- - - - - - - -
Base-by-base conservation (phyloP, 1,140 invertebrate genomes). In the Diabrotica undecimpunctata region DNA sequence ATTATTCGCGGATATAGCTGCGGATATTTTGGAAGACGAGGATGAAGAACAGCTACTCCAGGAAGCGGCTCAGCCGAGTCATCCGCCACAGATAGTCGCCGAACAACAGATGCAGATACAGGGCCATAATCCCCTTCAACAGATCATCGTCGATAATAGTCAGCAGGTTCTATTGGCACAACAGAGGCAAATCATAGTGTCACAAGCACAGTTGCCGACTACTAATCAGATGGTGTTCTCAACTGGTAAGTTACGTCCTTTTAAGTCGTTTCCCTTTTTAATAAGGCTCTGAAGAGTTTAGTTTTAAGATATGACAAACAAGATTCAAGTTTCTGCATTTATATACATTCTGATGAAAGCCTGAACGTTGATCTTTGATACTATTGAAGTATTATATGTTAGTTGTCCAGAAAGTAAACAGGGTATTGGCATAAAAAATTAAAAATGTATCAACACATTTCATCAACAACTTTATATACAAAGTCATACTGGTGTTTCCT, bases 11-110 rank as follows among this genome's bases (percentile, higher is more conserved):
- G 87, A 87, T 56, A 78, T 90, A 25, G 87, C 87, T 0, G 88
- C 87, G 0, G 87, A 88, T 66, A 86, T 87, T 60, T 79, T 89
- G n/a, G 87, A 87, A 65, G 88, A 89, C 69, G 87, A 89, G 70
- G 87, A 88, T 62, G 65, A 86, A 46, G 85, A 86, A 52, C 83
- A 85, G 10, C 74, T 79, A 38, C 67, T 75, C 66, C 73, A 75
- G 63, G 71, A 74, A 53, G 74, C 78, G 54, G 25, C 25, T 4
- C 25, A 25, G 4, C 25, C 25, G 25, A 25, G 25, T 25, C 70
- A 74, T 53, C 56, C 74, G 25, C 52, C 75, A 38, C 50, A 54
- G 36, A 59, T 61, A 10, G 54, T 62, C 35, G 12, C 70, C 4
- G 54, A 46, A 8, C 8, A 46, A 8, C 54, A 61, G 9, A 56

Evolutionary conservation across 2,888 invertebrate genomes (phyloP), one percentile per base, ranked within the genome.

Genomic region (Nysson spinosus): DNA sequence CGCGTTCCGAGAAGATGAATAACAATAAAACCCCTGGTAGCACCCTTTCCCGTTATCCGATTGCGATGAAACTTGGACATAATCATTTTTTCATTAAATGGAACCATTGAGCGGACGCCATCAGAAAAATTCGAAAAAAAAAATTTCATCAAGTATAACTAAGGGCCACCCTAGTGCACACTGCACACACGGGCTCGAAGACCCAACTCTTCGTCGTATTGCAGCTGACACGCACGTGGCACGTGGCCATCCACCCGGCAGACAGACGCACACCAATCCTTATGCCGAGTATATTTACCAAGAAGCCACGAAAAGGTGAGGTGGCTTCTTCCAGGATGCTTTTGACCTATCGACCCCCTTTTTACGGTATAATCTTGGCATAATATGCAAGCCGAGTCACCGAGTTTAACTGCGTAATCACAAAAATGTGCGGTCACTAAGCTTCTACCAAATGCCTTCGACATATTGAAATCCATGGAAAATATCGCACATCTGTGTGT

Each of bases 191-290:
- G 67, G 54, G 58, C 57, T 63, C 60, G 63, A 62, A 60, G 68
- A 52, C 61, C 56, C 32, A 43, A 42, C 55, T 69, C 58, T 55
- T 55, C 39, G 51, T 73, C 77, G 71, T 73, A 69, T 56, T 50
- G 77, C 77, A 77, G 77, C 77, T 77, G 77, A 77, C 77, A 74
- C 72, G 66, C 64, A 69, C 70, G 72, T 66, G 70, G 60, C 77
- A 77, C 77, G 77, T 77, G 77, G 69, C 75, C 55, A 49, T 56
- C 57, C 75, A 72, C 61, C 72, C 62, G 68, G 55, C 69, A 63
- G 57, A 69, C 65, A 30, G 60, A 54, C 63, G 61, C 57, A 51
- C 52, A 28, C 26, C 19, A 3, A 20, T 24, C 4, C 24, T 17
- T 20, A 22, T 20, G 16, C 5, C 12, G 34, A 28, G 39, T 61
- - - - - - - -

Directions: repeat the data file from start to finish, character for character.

Base-by-base conservation (phyloP, 1,140 invertebrate genomes). In the Diabrotica undecimpunctata region DNA sequence ATTATTCGCGGATATAGCTGCGGATATTTTGGAAGACGAGGATGAAGAACAGCTACTCCAGGAAGCGGCTCAGCCGAGTCATCCGCCACAGATAGTCGCCGAACAACAGATGCAGATACAGGGCCATAATCCCCTTCAACAGATCATCGTCGATAATAGTCAGCAGGTTCTATTGGCACAACAGAGGCAAATCATAGTGTCACAAGCACAGTTGCCGACTACTAATCAGATGGTGTTCTCAACTGGTAAGTTACGTCCTTTTAAGTCGTTTCCCTTTTTAATAAGGCTCTGAAGAGTTTAGTTTTAAGATATGACAAACAAGATTCAAGTTTCTGCATTTATATACATTCTGATGAAAGCCTGAACGTTGATCTTTGATACTATTGAAGTATTATATGTTAGTTGTCCAGAAAGTAAACAGGGTATTGGCATAAAAAATTAAAAATGTATCAACACATTTCATCAACAACTTTATATACAAAGTCATACTGGTGTTTCCT, bases 11-110 rank as follows among this genome's bases (percentile, higher is more conserved):
- G 87, A 87, T 56, A 78, T 90, A 25, G 87, C 87, T 0, G 88
- C 87, G 0, G 87, A 88, T 66, A 86, T 87, T 60, T 79, T 89
- G n/a, G 87, A 87, A 65, G 88, A 89, C 69, G 87, A 89, G 70
- G 87, A 88, T 62, G 65, A 86, A 46, G 85, A 86, A 52, C 83
- A 85, G 10, C 74, T 79, A 38, C 67, T 75, C 66, C 73, A 75
- G 63, G 71, A 74, A 53, G 74, C 78, G 54, G 25, C 25, T 4
- C 25, A 25, G 4, C 25, C 25, G 25, A 25, G 25, T 25, C 70
- A 74, T 53, C 56, C 74, G 25, C 52, C 75, A 38, C 50, A 54
- G 36, A 59, T 61, A 10, G 54, T 62, C 35, G 12, C 70, C 4
- G 54, A 46, A 8, C 8, A 46, A 8, C 54, A 61, G 9, A 56

Evolutionary conservation across 2,888 invertebrate genomes (phyloP), one percentile per base, ranked within the genome.

Genomic region (Nysson spinosus): DNA sequence CGCGTTCCGAGAAGATGAATAACAATAAAACCCCTGGTAGCACCCTTTCCCGTTATCCGATTGCGATGAAACTTGGACATAATCATTTTTTCATTAAATGGAACCATTGAGCGGACGCCATCAGAAAAATTCGAAAAAAAAAATTTCATCAAGTATAACTAAGGGCCACCCTAGTGCACACTGCACACACGGGCTCGAAGACCCAACTCTTCGTCGTATTGCAGCTGACACGCACGTGGCACGTGGCCATCCACCCGGCAGACAGACGCACACCAATCCTTATGCCGAGTATATTTACCAAGAAGCCACGAAAAGGTGAGGTGGCTTCTTCCAGGATGCTTTTGACCTATCGACCCCCTTTTTACGGTATAATCTTGGCATAATATGCAAGCCGAGTCACCGAGTTTAACTGCGTAATCACAAAAATGTGCGGTCACTAAGCTTCTACCAAATGCCTTCGACATATTGAAATCCATGGAAAATATCGCACATCTGTGTGT

Each of bases 191-290:
- G 67, G 54, G 58, C 57, T 63, C 60, G 63, A 62, A 60, G 68
- A 52, C 61, C 56, C 32, A 43, A 42, C 55, T 69, C 58, T 55
- T 55, C 39, G 51, T 73, C 77, G 71, T 73, A 69, T 56, T 50
- G 77, C 77, A 77, G 77, C 77, T 77, G 77, A 77, C 77, A 74
- C 72, G 66, C 64, A 69, C 70, G 72, T 66, G 70, G 60, C 77
- A 77, C 77, G 77, T 77, G 77, G 69, C 75, C 55, A 49, T 56
- C 57, C 75, A 72, C 61, C 72, C 62, G 68, G 55, C 69, A 63
- G 57, A 69, C 65, A 30, G 60, A 54, C 63, G 61, C 57, A 51
- C 52, A 28, C 26, C 19, A 3, A 20, T 24, C 4, C 24, T 17
- T 20, A 22, T 20, G 16, C 5, C 12, G 34, A 28, G 39, T 61